BOSTON (WBZ) — Emergency room nurse Kathy Reardon is feeling a little less stress on the job these days, especially the day after Massachusetts reported no new COVID deaths. “To see that number zero is just incredible,” said Reardon. “I attribute that to people paying attention doing what they’re supposed to do and getting vaccinated.”
For ICU nurse and President of the Massachusetts Nurses Association Katie Murphy, the news was a mixture of emotion and grief for lives lost. “After looking at 13 months of suffering and death, to feel this is possibly behind us,” said Murphy.
But the frontline workers are looking for a trend, not a number. That includes nurse Karen Richard who works in a COVID unit. “The burnout is very real, there’s been no break for us,” said Richard.
The concern is the lasting impact of treating COVID cases on nurses even as the landscape has changed somewhat. The patients are fewer, they are often younger, and getting discharged sooner compared to months ago.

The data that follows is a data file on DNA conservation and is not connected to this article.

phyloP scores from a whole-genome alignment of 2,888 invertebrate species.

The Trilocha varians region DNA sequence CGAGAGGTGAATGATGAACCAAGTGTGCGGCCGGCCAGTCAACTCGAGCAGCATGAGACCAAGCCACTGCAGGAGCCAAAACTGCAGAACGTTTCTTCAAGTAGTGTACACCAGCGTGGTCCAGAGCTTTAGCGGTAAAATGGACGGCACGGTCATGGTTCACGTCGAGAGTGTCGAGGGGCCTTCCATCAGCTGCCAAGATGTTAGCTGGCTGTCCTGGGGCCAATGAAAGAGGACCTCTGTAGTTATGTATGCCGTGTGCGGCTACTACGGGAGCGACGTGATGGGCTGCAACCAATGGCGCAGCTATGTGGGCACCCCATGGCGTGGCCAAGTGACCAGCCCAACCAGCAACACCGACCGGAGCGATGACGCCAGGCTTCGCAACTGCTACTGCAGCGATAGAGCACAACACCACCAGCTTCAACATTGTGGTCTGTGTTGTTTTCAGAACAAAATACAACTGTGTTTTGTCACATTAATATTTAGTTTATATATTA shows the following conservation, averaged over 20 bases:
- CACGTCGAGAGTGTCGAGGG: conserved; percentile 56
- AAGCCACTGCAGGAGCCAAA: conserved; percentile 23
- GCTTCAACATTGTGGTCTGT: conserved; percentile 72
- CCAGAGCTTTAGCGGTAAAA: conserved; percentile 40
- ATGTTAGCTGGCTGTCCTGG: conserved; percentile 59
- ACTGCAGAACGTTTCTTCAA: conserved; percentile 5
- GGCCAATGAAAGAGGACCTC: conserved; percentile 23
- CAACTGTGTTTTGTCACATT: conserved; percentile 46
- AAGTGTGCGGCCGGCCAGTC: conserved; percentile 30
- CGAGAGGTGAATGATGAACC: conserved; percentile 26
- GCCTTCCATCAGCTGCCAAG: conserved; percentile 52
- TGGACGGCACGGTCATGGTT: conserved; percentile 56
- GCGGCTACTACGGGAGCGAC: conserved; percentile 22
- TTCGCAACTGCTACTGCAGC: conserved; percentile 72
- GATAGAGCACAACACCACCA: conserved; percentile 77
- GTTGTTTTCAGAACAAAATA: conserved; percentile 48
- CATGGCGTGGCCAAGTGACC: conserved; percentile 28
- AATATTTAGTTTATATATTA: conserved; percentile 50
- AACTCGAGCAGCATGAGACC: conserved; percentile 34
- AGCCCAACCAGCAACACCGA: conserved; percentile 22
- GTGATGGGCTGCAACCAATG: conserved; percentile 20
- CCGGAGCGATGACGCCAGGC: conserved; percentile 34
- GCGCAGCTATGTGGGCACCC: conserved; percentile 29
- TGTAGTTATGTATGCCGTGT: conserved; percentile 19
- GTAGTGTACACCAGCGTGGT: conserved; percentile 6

“A lot of sounds, a lot of lights, people rushing, doctors running, ambulances bringing in people one after another,” said Murphy recalling the situation months ago.
Kathy Reardon now says the downward trending numbers are a “relief that is helping mental health. That we’re going to get through this, we’re in the home stretch.”
In Massachusetts the numbers continue trending downward, but the nurses who’ve experienced a year like no other, are wary of being too optimistic.
“We’re not out of the woods in any way,” said Karen Richard.
Katie Murphy wants to see how the trends go. “If a patient doesn’t have a fever for an hour we don’t say okay all better.”
Please note: This content carries a strict local market embargo. If you share the same market as the contributor of this article, you may not use it on any platform.